A burning issue that has arisen as a consequence of Brexit is the fate of Poles living in Great Britain. According to different estimates, there are between 850,000 and 1 million Poles living and working in the UK. The British labour market was one of the first to open itself up to so-called new member states. The unemployment rate in Poland at the time of EU accession (May 2004) was 20%. It was not long until the first wave of people decided to migrate – especially since many had paved the way before the accession and created a foothold for the newcomers. Only a few of those who decided to leave have come back. The reasons for staying in Britain were not only higher wages but also better working conditions, better interpersonal relations, better living standards and socio-political factors. Polish migrants largely embraced the ethnically and religiously diverse society, which in turn is also accepting of different world views. They gave up on their idea of earning and saving for a fresh start back home and instead decided to start families in their new country. The birth rate among young Polish women in Great Britain is higher than it is for their peers in Poland. Only a few of them, however, decided to apply for British citizenship – a Polish passport seemed to suffice.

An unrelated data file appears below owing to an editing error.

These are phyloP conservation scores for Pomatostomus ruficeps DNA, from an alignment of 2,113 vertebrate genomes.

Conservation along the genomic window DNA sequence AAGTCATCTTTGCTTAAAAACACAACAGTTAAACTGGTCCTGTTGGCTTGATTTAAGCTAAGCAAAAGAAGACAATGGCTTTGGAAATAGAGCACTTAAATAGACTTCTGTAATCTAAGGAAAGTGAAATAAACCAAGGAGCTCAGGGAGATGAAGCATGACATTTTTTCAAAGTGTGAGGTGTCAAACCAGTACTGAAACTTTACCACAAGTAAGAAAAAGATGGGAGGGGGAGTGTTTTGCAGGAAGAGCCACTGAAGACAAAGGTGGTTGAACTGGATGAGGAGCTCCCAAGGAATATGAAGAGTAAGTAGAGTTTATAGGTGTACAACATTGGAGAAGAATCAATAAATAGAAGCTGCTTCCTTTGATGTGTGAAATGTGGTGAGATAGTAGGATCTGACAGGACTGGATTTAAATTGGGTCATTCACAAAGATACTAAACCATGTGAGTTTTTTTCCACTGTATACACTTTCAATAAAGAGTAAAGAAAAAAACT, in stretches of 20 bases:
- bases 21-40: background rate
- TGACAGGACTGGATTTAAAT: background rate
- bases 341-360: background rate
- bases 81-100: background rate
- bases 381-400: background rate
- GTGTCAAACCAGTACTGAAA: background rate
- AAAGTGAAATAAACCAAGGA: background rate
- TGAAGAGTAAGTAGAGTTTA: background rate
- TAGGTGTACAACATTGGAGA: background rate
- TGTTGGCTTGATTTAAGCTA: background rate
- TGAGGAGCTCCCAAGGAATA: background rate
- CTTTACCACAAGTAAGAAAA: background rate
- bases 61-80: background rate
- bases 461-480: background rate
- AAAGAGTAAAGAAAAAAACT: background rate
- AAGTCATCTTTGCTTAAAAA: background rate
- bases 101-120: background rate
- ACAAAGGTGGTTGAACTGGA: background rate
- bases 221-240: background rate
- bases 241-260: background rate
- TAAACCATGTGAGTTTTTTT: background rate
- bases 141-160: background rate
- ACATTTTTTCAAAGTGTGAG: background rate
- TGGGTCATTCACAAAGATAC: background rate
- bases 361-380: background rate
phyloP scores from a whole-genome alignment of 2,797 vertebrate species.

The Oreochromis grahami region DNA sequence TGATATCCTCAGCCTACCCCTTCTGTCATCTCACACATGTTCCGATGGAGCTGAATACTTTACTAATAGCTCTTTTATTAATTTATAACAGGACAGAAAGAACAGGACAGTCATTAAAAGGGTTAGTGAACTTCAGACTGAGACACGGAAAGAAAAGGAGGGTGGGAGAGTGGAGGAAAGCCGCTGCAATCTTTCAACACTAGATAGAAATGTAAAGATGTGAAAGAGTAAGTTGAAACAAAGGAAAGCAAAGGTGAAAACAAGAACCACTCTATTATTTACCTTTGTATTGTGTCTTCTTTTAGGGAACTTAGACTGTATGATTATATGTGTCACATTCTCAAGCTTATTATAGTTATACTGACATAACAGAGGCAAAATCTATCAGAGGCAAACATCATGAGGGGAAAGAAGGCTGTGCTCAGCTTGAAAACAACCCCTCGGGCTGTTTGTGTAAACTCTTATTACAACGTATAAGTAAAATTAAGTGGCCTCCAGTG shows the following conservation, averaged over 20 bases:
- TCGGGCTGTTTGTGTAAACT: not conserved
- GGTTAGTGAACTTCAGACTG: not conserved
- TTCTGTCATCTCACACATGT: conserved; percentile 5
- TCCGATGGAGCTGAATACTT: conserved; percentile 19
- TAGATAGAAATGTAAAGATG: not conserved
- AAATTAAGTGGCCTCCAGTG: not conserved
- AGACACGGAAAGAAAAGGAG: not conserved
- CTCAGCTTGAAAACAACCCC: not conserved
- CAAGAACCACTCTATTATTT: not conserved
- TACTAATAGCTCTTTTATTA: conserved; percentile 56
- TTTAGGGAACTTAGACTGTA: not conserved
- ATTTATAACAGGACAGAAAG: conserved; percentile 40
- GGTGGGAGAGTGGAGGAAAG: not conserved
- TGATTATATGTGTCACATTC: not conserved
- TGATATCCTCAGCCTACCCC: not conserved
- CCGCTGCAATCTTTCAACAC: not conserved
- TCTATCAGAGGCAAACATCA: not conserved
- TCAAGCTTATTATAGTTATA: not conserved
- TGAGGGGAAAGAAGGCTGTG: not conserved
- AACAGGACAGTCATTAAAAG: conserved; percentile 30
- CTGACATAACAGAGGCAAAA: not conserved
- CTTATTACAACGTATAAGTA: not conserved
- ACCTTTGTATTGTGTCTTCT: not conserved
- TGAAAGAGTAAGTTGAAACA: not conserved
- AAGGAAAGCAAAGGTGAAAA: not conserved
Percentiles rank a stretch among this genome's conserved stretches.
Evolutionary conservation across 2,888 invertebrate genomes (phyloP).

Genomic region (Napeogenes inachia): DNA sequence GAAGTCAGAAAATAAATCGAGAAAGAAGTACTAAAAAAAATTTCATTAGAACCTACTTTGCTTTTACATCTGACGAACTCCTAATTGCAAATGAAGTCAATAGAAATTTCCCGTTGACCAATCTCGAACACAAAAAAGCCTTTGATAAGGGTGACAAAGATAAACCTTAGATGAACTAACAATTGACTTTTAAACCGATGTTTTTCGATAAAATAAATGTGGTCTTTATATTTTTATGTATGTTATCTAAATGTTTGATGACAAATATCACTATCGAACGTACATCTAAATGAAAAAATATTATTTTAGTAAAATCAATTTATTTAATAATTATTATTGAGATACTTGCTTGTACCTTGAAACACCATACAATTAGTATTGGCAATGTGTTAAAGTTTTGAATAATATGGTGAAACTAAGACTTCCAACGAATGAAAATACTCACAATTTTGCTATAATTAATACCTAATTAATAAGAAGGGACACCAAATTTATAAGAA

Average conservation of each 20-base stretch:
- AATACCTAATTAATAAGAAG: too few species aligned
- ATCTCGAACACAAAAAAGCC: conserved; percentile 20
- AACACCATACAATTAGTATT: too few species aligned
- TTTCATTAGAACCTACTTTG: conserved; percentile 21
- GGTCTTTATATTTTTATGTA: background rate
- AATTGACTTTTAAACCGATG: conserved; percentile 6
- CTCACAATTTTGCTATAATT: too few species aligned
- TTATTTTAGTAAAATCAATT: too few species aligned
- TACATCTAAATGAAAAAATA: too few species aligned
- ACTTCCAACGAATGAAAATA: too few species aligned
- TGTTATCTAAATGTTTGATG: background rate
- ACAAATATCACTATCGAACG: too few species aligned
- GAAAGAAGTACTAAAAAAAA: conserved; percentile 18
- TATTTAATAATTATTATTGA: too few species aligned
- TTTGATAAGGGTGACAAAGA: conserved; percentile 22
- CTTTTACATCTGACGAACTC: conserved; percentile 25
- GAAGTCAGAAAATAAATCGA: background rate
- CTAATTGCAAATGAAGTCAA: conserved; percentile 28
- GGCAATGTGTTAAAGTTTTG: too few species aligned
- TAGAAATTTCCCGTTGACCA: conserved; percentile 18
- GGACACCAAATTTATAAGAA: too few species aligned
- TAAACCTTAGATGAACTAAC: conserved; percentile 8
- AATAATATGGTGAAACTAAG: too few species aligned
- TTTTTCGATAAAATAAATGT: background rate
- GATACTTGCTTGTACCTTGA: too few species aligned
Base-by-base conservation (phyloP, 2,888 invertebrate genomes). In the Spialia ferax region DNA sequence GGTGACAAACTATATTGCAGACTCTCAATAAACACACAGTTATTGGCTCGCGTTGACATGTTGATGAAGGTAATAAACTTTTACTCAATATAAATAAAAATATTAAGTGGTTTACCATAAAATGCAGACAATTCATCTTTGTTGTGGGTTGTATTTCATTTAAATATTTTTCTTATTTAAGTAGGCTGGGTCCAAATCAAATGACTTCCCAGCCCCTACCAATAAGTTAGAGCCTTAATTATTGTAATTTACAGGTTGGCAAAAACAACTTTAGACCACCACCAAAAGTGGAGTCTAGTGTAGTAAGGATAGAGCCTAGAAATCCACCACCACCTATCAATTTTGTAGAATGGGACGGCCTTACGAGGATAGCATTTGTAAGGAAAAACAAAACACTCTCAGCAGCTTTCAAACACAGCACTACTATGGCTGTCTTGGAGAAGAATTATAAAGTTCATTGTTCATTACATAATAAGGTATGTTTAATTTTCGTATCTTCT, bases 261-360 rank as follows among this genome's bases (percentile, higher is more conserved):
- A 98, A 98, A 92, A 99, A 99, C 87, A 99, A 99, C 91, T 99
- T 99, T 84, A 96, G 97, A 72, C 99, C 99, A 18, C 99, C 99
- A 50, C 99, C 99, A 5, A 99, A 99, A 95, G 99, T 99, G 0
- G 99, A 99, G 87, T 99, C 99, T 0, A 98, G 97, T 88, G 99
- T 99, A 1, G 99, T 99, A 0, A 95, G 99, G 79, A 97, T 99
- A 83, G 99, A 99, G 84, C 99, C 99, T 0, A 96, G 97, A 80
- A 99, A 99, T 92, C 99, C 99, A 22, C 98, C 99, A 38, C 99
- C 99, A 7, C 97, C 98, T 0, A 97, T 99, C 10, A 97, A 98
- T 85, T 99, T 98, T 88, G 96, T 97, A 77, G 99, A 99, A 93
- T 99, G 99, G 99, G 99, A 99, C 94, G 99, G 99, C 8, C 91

In fact, the presence of citizens of Poland and other countries from Central and Eastern Europe was the leading issue in the referendum campaign. Provincial England, which mainly voted to leave the EU, expressed its disapproval of the increasing domination of migrants in the public sphere. After the referendum Poles increasingly found themselves the target of xenophobic attacks, including arson, and received flyers in their mailboxes calling on them to leave the country. Although the reaction of British leaders was quick and assertive, they did not provide an answer to the fundamental question: what status will the 1 million people who live in a country bidding farewell to the European Union have? This uncertainty is shared by UK-based citizens of all the other member states. Assurances about openness towards foreigners and their role in London from Sadiq Kahn, the city’s newly elected mayor, have been the only official declaration from a British politician so far, and, with all due respect, he is a local politician.
What happens to Polish migrants?